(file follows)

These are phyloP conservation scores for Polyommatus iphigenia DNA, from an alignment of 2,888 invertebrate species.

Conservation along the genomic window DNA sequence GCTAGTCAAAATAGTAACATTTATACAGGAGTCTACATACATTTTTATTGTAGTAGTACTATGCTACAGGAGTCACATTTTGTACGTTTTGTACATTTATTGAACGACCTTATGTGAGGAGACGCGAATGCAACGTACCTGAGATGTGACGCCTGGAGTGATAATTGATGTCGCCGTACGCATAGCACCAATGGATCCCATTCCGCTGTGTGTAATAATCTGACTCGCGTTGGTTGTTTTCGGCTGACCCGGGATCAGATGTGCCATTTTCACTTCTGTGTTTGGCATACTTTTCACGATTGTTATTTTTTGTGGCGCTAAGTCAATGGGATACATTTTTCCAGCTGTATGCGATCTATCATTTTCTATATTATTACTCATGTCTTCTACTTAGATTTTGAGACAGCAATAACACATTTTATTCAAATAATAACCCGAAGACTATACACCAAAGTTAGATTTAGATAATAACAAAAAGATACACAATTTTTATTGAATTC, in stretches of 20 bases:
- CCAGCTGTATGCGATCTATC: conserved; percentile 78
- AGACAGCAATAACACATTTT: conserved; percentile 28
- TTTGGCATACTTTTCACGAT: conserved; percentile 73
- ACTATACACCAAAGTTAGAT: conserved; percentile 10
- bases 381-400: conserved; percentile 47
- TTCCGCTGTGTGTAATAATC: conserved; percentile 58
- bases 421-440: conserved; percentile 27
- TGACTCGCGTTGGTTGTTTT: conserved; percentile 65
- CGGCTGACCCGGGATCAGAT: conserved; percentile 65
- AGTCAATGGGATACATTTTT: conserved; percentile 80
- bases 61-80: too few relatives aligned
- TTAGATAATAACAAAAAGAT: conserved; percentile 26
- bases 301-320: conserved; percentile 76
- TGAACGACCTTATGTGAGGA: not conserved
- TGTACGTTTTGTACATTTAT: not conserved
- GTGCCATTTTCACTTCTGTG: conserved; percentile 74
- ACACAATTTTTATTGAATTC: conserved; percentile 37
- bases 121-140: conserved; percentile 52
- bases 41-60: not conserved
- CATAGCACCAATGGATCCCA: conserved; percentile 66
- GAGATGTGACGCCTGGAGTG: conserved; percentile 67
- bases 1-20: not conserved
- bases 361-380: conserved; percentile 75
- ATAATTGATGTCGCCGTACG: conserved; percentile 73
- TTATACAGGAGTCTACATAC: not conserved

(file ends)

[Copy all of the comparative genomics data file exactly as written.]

These are phyloP conservation scores for Polyommatus iphigenia DNA, from an alignment of 2,888 invertebrate species.

Conservation along the genomic window DNA sequence GCTAGTCAAAATAGTAACATTTATACAGGAGTCTACATACATTTTTATTGTAGTAGTACTATGCTACAGGAGTCACATTTTGTACGTTTTGTACATTTATTGAACGACCTTATGTGAGGAGACGCGAATGCAACGTACCTGAGATGTGACGCCTGGAGTGATAATTGATGTCGCCGTACGCATAGCACCAATGGATCCCATTCCGCTGTGTGTAATAATCTGACTCGCGTTGGTTGTTTTCGGCTGACCCGGGATCAGATGTGCCATTTTCACTTCTGTGTTTGGCATACTTTTCACGATTGTTATTTTTTGTGGCGCTAAGTCAATGGGATACATTTTTCCAGCTGTATGCGATCTATCATTTTCTATATTATTACTCATGTCTTCTACTTAGATTTTGAGACAGCAATAACACATTTTATTCAAATAATAACCCGAAGACTATACACCAAAGTTAGATTTAGATAATAACAAAAAGATACACAATTTTTATTGAATTC, in stretches of 20 bases:
- CCAGCTGTATGCGATCTATC: conserved; percentile 78
- AGACAGCAATAACACATTTT: conserved; percentile 28
- TTTGGCATACTTTTCACGAT: conserved; percentile 73
- ACTATACACCAAAGTTAGAT: conserved; percentile 10
- bases 381-400: conserved; percentile 47
- TTCCGCTGTGTGTAATAATC: conserved; percentile 58
- bases 421-440: conserved; percentile 27
- TGACTCGCGTTGGTTGTTTT: conserved; percentile 65
- CGGCTGACCCGGGATCAGAT: conserved; percentile 65
- AGTCAATGGGATACATTTTT: conserved; percentile 80
- bases 61-80: too few relatives aligned
- TTAGATAATAACAAAAAGAT: conserved; percentile 26
- bases 301-320: conserved; percentile 76
- TGAACGACCTTATGTGAGGA: not conserved
- TGTACGTTTTGTACATTTAT: not conserved
- GTGCCATTTTCACTTCTGTG: conserved; percentile 74
- ACACAATTTTTATTGAATTC: conserved; percentile 37
- bases 121-140: conserved; percentile 52
- bases 41-60: not conserved
- CATAGCACCAATGGATCCCA: conserved; percentile 66
- GAGATGTGACGCCTGGAGTG: conserved; percentile 67
- bases 1-20: not conserved
- bases 361-380: conserved; percentile 75
- ATAATTGATGTCGCCGTACG: conserved; percentile 73
- TTATACAGGAGTCTACATAC: not conserved